PAT TAYLOR: A Ticking Bomb?: We Can't Borrow Our Way to Prosperity
Look back at the headlines of the past week. Incredible. Events seem to be swirling faster than we can comprehend.
There has been an endless parade of bailouts, handouts, market crashes, layoffs, deficit spending, mortgage foreclosures, and endless speculation on inflation, recession and depression. Not to mention two long-standing wars draining our military and our national coffers. You can spiral toward a real depression just thinking about it.
President-elect Barack Obama wants to govern from the center. He's named a couple of Republicans to the Cabinet. He's speaking as if he's representing -- or trying to represent -- the majority. Those further to the left have been disappointed in his choices. The Right has felt neutered, scrambling to find power levers to pull and be important going into the new administration.
We have watched and listened as Obama made promises and laid out plans. There will be a tax break for most working Americans. There will be a couple of million government jobs opening up to rebuild America. We'll devote billions to alternative energy. We'll fix the roads and bridges and schools. We'll jump-start the economy.
Where is this money coming from? Not from tax revenues. We're going to borrow it. To the tune of $2 trillion at last count. That's about $6,667 per soul in this country. In one year. It seems like every time the estimate is voiced, it's another $500 billion larger than the last estimate.
Our leaders in Washington have been spending money like a bunch of drunken sailors on shore leave. There seems to be no sense of the long term, no sense of a need to balance priorities, no compromise. No call for sacrifice. Just borrow for what we need now and get out of the hole we're in. Borrowed money has become the drug of choice, because there is no taxpayer pain involved and no one protesting in the streets. Let the grandkids figure it out.
If there is to be hope, it is toward the middle of the road. That's the only chance for making hard choices instead of just throwing money at problems. We see where the bailout money went to the banks. Or don't see. Nobody seems to have a clue where the first hundreds of billions went! Are we supposed to have faith the forthcoming spending will be any different?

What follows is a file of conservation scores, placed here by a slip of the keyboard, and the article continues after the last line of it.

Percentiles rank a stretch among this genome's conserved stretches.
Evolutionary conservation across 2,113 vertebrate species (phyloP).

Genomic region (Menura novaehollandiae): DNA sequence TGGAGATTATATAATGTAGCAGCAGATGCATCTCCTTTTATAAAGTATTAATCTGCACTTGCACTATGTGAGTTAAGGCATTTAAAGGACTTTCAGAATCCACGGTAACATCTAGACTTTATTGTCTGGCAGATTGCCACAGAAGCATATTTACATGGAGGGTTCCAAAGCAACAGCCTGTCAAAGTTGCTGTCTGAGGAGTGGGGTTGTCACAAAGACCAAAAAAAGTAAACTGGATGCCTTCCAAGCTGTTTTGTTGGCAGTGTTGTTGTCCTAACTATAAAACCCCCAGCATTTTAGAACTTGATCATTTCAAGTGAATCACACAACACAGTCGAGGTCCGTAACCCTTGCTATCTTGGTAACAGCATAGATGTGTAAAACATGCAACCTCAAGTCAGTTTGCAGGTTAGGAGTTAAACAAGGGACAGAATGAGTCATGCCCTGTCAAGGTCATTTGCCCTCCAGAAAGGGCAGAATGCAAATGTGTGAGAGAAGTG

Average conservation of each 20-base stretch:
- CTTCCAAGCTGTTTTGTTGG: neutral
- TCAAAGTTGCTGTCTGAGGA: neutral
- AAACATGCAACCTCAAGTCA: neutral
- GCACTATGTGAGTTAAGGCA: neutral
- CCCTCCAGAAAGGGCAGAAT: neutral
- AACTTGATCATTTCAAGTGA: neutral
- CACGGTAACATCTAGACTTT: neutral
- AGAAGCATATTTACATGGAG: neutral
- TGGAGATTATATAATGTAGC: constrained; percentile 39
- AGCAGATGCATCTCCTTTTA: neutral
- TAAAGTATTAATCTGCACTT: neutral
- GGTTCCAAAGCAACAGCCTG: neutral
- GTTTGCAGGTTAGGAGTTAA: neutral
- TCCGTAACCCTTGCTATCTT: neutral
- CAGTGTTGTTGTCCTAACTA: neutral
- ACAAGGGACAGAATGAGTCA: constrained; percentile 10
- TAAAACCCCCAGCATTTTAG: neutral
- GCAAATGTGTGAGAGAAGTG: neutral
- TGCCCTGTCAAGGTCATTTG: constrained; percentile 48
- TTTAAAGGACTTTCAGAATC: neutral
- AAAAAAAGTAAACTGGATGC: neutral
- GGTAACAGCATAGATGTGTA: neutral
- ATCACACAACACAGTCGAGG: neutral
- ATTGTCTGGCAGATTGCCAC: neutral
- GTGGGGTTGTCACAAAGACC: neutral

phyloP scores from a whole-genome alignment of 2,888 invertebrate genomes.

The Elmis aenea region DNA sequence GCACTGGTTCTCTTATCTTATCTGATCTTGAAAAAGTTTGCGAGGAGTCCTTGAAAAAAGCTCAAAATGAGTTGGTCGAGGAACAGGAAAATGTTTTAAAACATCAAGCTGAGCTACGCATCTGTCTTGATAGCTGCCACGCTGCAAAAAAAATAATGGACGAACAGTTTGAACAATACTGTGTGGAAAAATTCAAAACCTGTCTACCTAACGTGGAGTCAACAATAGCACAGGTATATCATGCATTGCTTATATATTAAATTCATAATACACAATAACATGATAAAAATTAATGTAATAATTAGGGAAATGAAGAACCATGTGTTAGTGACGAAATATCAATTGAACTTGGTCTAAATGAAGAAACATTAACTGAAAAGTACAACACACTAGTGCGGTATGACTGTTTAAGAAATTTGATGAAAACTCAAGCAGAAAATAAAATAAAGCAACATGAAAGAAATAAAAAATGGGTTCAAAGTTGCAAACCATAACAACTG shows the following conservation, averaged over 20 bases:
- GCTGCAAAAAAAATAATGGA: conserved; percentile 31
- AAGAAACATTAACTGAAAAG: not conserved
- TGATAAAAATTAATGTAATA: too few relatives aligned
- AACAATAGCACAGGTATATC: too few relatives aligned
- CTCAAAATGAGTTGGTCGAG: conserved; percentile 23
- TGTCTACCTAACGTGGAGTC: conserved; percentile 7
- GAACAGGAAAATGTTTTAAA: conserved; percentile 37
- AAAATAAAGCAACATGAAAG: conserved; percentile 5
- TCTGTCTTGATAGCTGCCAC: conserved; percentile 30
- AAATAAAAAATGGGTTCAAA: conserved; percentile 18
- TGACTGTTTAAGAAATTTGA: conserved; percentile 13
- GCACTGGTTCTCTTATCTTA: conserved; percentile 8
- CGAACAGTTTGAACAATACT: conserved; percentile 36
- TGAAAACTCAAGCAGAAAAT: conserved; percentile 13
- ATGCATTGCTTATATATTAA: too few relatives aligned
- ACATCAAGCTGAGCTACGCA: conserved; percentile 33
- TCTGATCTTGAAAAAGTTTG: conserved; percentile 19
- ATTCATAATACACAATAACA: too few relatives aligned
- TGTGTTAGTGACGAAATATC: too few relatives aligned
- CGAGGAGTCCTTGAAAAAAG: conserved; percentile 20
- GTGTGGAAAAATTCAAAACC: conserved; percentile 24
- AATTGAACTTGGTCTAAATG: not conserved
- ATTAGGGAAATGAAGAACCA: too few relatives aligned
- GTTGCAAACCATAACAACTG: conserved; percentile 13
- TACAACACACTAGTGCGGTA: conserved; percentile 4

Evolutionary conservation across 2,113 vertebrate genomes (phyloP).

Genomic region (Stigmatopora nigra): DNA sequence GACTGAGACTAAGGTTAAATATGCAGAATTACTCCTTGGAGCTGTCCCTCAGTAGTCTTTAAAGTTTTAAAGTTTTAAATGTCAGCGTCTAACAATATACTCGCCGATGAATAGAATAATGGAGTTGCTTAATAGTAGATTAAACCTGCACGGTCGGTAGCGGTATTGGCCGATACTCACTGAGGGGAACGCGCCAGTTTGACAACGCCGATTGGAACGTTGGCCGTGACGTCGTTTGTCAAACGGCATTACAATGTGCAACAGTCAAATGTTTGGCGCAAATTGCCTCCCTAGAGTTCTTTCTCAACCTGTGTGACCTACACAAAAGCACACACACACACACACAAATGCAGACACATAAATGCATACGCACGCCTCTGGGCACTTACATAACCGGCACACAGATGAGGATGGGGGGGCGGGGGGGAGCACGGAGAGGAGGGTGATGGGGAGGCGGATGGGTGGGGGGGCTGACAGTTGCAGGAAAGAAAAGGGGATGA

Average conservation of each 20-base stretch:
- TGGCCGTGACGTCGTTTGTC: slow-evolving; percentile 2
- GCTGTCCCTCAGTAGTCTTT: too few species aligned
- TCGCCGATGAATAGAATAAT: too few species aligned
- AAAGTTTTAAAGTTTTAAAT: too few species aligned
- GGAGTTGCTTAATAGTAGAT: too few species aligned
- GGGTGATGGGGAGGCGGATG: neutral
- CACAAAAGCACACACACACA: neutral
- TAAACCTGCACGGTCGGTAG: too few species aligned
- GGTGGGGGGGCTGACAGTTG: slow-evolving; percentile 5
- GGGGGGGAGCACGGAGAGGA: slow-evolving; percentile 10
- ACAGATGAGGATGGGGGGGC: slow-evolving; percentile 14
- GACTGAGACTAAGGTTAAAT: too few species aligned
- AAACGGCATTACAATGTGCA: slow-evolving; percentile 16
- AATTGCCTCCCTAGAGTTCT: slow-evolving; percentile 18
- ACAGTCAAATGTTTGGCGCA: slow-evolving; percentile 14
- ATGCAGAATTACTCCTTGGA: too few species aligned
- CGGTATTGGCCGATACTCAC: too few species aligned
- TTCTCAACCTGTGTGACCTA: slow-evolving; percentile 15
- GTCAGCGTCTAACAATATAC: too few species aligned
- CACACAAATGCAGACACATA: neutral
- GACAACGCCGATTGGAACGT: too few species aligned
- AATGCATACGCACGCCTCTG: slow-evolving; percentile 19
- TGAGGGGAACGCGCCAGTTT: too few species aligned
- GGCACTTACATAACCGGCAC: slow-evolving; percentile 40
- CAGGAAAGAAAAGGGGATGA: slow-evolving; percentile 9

I fear our country is in the mood for a meltdown, and not just around the lunatic fringes. At the very core of what was once known as the American People. More than bailouts, we need to find common ground among ourselves and find a purpose.
If the new president spends his time on paybacks to special interest groups at the expense of the whole, I think he will find our patience very thin. He needs to steer a course that will support the most good for the most people. That means working with both sides of the aisle. We are tired of politics as usual.
A quiet, uneasy feeling has grown inside for a long time that this country is headed toward a time when we will no longer be able to govern ourselves effectively. There are many reasons for it. For starters, we've doubled in population in the past 50 years to about 300 million today. That growth has brought with it overwhelming changes in society; in demographics, ethnographics, social mores, religious practices, economics, technology in the workplace, and just about every other phase of life. Books have been written about each aspect of the changes.
An article in The Week magazine recently put it better than anything read to date.
The article, entitled "Why We Hate Us," explained that the result is that everyone has become part of a counterculture. That is, we have become a nation of soloists to whom "what matters most is Me: the sacred, discovered, reinvented center of the universe. It is selfism."
Everyone abstractly rebels against the mainstream because it is the enemy. Cultural norms just get in the way of self-attainment, according to Dick Meyer, who wrote the article. In this world, everyone makes up his own rules.
How do you govern a society in which "there is no longer much vibrant, living tradition and community to be born into, to inherit, or to bequeath"? How does the country know itself when its people spend their lives in isolation with cell phones stuck, literally, to its collective ear and MP3 ear buds blocking off the outside world?
How also do you get people who are self-absorbed to care about what happens to our grandchildren's future? Take the national debt as one example. We could use the environment, or energy or any of a number of subjects, but the numbers speak for themselves.